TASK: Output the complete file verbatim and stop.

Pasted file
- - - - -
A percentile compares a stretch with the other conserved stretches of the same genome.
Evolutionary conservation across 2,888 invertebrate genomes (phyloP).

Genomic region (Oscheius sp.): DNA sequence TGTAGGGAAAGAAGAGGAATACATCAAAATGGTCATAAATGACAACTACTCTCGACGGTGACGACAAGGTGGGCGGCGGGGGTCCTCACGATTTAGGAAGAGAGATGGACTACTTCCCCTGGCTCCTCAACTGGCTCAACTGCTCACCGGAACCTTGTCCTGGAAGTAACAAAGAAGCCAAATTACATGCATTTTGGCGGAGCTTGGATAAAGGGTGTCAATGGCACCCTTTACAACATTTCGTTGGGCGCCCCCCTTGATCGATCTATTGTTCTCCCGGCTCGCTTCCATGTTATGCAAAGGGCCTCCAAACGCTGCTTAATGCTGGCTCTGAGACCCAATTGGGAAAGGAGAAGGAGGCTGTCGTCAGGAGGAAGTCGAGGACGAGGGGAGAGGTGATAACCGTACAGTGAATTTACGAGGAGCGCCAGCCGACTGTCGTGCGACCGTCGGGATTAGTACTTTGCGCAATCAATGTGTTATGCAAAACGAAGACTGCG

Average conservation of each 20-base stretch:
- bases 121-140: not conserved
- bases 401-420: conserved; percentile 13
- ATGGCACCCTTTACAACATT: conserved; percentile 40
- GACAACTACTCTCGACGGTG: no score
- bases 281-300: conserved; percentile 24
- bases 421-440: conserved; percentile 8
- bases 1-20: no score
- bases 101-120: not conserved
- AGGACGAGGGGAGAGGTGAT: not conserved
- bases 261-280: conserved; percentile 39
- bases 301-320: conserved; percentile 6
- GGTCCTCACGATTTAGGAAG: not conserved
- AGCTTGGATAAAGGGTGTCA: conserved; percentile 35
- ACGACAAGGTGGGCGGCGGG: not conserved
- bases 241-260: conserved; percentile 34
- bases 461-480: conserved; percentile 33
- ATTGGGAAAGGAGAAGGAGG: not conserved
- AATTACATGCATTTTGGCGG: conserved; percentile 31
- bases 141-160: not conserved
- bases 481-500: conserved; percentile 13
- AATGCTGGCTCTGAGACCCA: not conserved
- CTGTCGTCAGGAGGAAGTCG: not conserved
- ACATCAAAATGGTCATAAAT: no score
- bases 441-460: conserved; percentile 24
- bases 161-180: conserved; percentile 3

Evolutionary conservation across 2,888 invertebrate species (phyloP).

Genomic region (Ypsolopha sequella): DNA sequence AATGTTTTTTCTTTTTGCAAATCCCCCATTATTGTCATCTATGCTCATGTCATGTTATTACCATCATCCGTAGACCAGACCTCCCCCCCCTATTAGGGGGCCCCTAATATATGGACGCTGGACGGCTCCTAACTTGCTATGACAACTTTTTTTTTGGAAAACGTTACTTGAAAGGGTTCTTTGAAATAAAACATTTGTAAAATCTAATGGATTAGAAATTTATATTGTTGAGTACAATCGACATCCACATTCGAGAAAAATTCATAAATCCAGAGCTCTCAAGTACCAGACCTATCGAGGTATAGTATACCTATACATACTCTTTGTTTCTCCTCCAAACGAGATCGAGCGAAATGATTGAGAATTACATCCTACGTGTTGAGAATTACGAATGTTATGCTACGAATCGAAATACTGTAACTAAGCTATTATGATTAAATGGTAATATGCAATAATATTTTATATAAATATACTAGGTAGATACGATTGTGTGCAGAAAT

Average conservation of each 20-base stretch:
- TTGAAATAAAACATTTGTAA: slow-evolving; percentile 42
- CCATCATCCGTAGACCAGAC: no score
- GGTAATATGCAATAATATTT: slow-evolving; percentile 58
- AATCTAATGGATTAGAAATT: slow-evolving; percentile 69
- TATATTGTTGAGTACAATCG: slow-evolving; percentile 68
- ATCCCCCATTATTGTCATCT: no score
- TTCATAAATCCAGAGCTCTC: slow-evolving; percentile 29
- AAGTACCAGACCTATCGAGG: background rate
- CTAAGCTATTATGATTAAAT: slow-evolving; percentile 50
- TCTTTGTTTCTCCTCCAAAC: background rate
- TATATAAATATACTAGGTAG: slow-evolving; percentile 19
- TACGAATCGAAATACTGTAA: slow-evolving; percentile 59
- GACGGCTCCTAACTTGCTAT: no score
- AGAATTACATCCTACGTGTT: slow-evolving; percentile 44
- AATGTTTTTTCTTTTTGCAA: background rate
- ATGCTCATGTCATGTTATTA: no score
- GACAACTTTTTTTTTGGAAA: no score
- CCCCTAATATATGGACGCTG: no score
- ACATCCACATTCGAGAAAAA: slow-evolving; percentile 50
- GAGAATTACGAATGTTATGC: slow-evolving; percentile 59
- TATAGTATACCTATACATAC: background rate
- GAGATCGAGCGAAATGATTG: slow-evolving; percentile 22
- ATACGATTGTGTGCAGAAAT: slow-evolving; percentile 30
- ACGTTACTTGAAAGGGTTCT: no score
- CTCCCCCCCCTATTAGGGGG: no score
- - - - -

A percentile compares a stretch with the other conserved stretches of the same genome.
Evolutionary conservation across 2,888 invertebrate genomes (phyloP).

Genomic region (Oscheius sp.): DNA sequence TGTAGGGAAAGAAGAGGAATACATCAAAATGGTCATAAATGACAACTACTCTCGACGGTGACGACAAGGTGGGCGGCGGGGGTCCTCACGATTTAGGAAGAGAGATGGACTACTTCCCCTGGCTCCTCAACTGGCTCAACTGCTCACCGGAACCTTGTCCTGGAAGTAACAAAGAAGCCAAATTACATGCATTTTGGCGGAGCTTGGATAAAGGGTGTCAATGGCACCCTTTACAACATTTCGTTGGGCGCCCCCCTTGATCGATCTATTGTTCTCCCGGCTCGCTTCCATGTTATGCAAAGGGCCTCCAAACGCTGCTTAATGCTGGCTCTGAGACCCAATTGGGAAAGGAGAAGGAGGCTGTCGTCAGGAGGAAGTCGAGGACGAGGGGAGAGGTGATAACCGTACAGTGAATTTACGAGGAGCGCCAGCCGACTGTCGTGCGACCGTCGGGATTAGTACTTTGCGCAATCAATGTGTTATGCAAAACGAAGACTGCG

Average conservation of each 20-base stretch:
- bases 121-140: not conserved
- bases 401-420: conserved; percentile 13
- ATGGCACCCTTTACAACATT: conserved; percentile 40
- GACAACTACTCTCGACGGTG: no score
- bases 281-300: conserved; percentile 24
- bases 421-440: conserved; percentile 8
- bases 1-20: no score
- bases 101-120: not conserved
- AGGACGAGGGGAGAGGTGAT: not conserved
- bases 261-280: conserved; percentile 39
- bases 301-320: conserved; percentile 6
- GGTCCTCACGATTTAGGAAG: not conserved
- AGCTTGGATAAAGGGTGTCA: conserved; percentile 35
- ACGACAAGGTGGGCGGCGGG: not conserved
- bases 241-260: conserved; percentile 34
- bases 461-480: conserved; percentile 33
- ATTGGGAAAGGAGAAGGAGG: not conserved
- AATTACATGCATTTTGGCGG: conserved; percentile 31
- bases 141-160: not conserved
- bases 481-500: conserved; percentile 13
- AATGCTGGCTCTGAGACCCA: not conserved
- CTGTCGTCAGGAGGAAGTCG: not conserved
- ACATCAAAATGGTCATAAAT: no score
- bases 441-460: conserved; percentile 24
- bases 161-180: conserved; percentile 3

Evolutionary conservation across 2,888 invertebrate species (phyloP).

Genomic region (Ypsolopha sequella): DNA sequence AATGTTTTTTCTTTTTGCAAATCCCCCATTATTGTCATCTATGCTCATGTCATGTTATTACCATCATCCGTAGACCAGACCTCCCCCCCCTATTAGGGGGCCCCTAATATATGGACGCTGGACGGCTCCTAACTTGCTATGACAACTTTTTTTTTGGAAAACGTTACTTGAAAGGGTTCTTTGAAATAAAACATTTGTAAAATCTAATGGATTAGAAATTTATATTGTTGAGTACAATCGACATCCACATTCGAGAAAAATTCATAAATCCAGAGCTCTCAAGTACCAGACCTATCGAGGTATAGTATACCTATACATACTCTTTGTTTCTCCTCCAAACGAGATCGAGCGAAATGATTGAGAATTACATCCTACGTGTTGAGAATTACGAATGTTATGCTACGAATCGAAATACTGTAACTAAGCTATTATGATTAAATGGTAATATGCAATAATATTTTATATAAATATACTAGGTAGATACGATTGTGTGCAGAAAT

Average conservation of each 20-base stretch:
- TTGAAATAAAACATTTGTAA: slow-evolving; percentile 42
- CCATCATCCGTAGACCAGAC: no score
- GGTAATATGCAATAATATTT: slow-evolving; percentile 58
- AATCTAATGGATTAGAAATT: slow-evolving; percentile 69
- TATATTGTTGAGTACAATCG: slow-evolving; percentile 68
- ATCCCCCATTATTGTCATCT: no score
- TTCATAAATCCAGAGCTCTC: slow-evolving; percentile 29
- AAGTACCAGACCTATCGAGG: background rate
- CTAAGCTATTATGATTAAAT: slow-evolving; percentile 50
- TCTTTGTTTCTCCTCCAAAC: background rate
- TATATAAATATACTAGGTAG: slow-evolving; percentile 19
- TACGAATCGAAATACTGTAA: slow-evolving; percentile 59
- GACGGCTCCTAACTTGCTAT: no score
- AGAATTACATCCTACGTGTT: slow-evolving; percentile 44
- AATGTTTTTTCTTTTTGCAA: background rate
- ATGCTCATGTCATGTTATTA: no score
- GACAACTTTTTTTTTGGAAA: no score
- CCCCTAATATATGGACGCTG: no score
- ACATCCACATTCGAGAAAAA: slow-evolving; percentile 50
- GAGAATTACGAATGTTATGC: slow-evolving; percentile 59
- TATAGTATACCTATACATAC: background rate
- GAGATCGAGCGAAATGATTG: slow-evolving; percentile 22
- ATACGATTGTGTGCAGAAAT: slow-evolving; percentile 30
- ACGTTACTTGAAAGGGTTCT: no score
- CTCCCCCCCCTATTAGGGGG: no score